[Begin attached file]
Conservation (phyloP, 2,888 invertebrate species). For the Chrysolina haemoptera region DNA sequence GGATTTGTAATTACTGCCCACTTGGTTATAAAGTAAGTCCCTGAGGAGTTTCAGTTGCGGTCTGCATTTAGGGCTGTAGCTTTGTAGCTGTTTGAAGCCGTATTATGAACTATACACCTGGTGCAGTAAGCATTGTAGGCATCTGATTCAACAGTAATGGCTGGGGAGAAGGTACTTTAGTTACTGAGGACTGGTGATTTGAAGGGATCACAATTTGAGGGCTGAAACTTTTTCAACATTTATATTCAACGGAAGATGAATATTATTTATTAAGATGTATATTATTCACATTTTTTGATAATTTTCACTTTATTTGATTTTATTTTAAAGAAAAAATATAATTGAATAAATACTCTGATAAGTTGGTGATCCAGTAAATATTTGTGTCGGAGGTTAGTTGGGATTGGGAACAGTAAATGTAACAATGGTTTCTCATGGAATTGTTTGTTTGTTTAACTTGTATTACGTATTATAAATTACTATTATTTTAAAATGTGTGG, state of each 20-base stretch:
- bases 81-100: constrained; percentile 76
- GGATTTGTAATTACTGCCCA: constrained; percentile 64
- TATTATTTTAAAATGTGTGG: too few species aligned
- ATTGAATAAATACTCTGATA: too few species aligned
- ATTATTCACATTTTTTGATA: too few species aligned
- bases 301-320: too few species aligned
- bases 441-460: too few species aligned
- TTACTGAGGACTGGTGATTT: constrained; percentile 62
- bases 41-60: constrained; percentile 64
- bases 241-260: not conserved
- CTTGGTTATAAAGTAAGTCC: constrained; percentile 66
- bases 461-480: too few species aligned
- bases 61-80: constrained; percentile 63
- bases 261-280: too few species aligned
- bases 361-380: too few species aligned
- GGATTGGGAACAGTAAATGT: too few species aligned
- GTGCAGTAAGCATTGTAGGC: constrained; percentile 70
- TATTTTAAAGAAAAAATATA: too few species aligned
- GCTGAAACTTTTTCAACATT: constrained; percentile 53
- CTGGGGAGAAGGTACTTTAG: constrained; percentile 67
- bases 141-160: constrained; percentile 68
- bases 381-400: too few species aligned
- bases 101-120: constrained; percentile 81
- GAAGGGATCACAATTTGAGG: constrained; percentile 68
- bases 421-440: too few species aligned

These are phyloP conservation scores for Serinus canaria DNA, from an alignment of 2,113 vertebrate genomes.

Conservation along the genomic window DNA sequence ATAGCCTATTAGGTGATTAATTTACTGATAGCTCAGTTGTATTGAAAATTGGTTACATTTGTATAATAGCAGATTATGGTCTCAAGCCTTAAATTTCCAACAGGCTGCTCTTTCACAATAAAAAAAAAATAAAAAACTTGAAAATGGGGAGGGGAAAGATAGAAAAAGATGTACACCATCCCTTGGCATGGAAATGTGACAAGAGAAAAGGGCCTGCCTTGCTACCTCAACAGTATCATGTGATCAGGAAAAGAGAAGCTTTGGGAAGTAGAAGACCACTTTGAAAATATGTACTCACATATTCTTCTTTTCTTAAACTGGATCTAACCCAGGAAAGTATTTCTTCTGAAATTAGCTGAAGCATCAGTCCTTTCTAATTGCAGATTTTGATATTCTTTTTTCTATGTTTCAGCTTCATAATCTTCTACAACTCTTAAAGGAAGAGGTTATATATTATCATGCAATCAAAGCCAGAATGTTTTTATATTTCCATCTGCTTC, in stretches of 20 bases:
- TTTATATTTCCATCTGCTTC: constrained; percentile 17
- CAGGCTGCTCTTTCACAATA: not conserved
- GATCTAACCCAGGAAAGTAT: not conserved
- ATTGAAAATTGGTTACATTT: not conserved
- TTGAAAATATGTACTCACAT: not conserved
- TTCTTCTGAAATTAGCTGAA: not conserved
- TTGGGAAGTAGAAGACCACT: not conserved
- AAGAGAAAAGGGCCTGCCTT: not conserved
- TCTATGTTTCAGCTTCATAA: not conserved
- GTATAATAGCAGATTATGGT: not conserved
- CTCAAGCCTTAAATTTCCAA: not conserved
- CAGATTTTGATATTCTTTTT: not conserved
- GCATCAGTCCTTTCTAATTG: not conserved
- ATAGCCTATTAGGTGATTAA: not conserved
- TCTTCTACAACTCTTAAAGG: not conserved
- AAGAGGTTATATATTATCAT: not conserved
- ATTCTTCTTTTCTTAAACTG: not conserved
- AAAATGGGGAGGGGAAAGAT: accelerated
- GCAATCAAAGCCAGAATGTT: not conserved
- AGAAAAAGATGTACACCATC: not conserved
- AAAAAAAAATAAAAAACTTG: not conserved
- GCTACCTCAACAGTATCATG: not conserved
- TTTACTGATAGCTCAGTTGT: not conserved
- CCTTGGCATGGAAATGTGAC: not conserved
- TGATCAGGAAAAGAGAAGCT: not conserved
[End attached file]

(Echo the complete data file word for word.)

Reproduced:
Conservation (phyloP, 2,888 invertebrate species). For the Chrysolina haemoptera region DNA sequence GGATTTGTAATTACTGCCCACTTGGTTATAAAGTAAGTCCCTGAGGAGTTTCAGTTGCGGTCTGCATTTAGGGCTGTAGCTTTGTAGCTGTTTGAAGCCGTATTATGAACTATACACCTGGTGCAGTAAGCATTGTAGGCATCTGATTCAACAGTAATGGCTGGGGAGAAGGTACTTTAGTTACTGAGGACTGGTGATTTGAAGGGATCACAATTTGAGGGCTGAAACTTTTTCAACATTTATATTCAACGGAAGATGAATATTATTTATTAAGATGTATATTATTCACATTTTTTGATAATTTTCACTTTATTTGATTTTATTTTAAAGAAAAAATATAATTGAATAAATACTCTGATAAGTTGGTGATCCAGTAAATATTTGTGTCGGAGGTTAGTTGGGATTGGGAACAGTAAATGTAACAATGGTTTCTCATGGAATTGTTTGTTTGTTTAACTTGTATTACGTATTATAAATTACTATTATTTTAAAATGTGTGG, state of each 20-base stretch:
- bases 81-100: constrained; percentile 76
- GGATTTGTAATTACTGCCCA: constrained; percentile 64
- TATTATTTTAAAATGTGTGG: too few species aligned
- ATTGAATAAATACTCTGATA: too few species aligned
- ATTATTCACATTTTTTGATA: too few species aligned
- bases 301-320: too few species aligned
- bases 441-460: too few species aligned
- TTACTGAGGACTGGTGATTT: constrained; percentile 62
- bases 41-60: constrained; percentile 64
- bases 241-260: not conserved
- CTTGGTTATAAAGTAAGTCC: constrained; percentile 66
- bases 461-480: too few species aligned
- bases 61-80: constrained; percentile 63
- bases 261-280: too few species aligned
- bases 361-380: too few species aligned
- GGATTGGGAACAGTAAATGT: too few species aligned
- GTGCAGTAAGCATTGTAGGC: constrained; percentile 70
- TATTTTAAAGAAAAAATATA: too few species aligned
- GCTGAAACTTTTTCAACATT: constrained; percentile 53
- CTGGGGAGAAGGTACTTTAG: constrained; percentile 67
- bases 141-160: constrained; percentile 68
- bases 381-400: too few species aligned
- bases 101-120: constrained; percentile 81
- GAAGGGATCACAATTTGAGG: constrained; percentile 68
- bases 421-440: too few species aligned

These are phyloP conservation scores for Serinus canaria DNA, from an alignment of 2,113 vertebrate genomes.

Conservation along the genomic window DNA sequence ATAGCCTATTAGGTGATTAATTTACTGATAGCTCAGTTGTATTGAAAATTGGTTACATTTGTATAATAGCAGATTATGGTCTCAAGCCTTAAATTTCCAACAGGCTGCTCTTTCACAATAAAAAAAAAATAAAAAACTTGAAAATGGGGAGGGGAAAGATAGAAAAAGATGTACACCATCCCTTGGCATGGAAATGTGACAAGAGAAAAGGGCCTGCCTTGCTACCTCAACAGTATCATGTGATCAGGAAAAGAGAAGCTTTGGGAAGTAGAAGACCACTTTGAAAATATGTACTCACATATTCTTCTTTTCTTAAACTGGATCTAACCCAGGAAAGTATTTCTTCTGAAATTAGCTGAAGCATCAGTCCTTTCTAATTGCAGATTTTGATATTCTTTTTTCTATGTTTCAGCTTCATAATCTTCTACAACTCTTAAAGGAAGAGGTTATATATTATCATGCAATCAAAGCCAGAATGTTTTTATATTTCCATCTGCTTC, in stretches of 20 bases:
- TTTATATTTCCATCTGCTTC: constrained; percentile 17
- CAGGCTGCTCTTTCACAATA: not conserved
- GATCTAACCCAGGAAAGTAT: not conserved
- ATTGAAAATTGGTTACATTT: not conserved
- TTGAAAATATGTACTCACAT: not conserved
- TTCTTCTGAAATTAGCTGAA: not conserved
- TTGGGAAGTAGAAGACCACT: not conserved
- AAGAGAAAAGGGCCTGCCTT: not conserved
- TCTATGTTTCAGCTTCATAA: not conserved
- GTATAATAGCAGATTATGGT: not conserved
- CTCAAGCCTTAAATTTCCAA: not conserved
- CAGATTTTGATATTCTTTTT: not conserved
- GCATCAGTCCTTTCTAATTG: not conserved
- ATAGCCTATTAGGTGATTAA: not conserved
- TCTTCTACAACTCTTAAAGG: not conserved
- AAGAGGTTATATATTATCAT: not conserved
- ATTCTTCTTTTCTTAAACTG: not conserved
- AAAATGGGGAGGGGAAAGAT: accelerated
- GCAATCAAAGCCAGAATGTT: not conserved
- AGAAAAAGATGTACACCATC: not conserved
- AAAAAAAAATAAAAAACTTG: not conserved
- GCTACCTCAACAGTATCATG: not conserved
- TTTACTGATAGCTCAGTTGT: not conserved
- CCTTGGCATGGAAATGTGAC: not conserved
- TGATCAGGAAAAGAGAAGCT: not conserved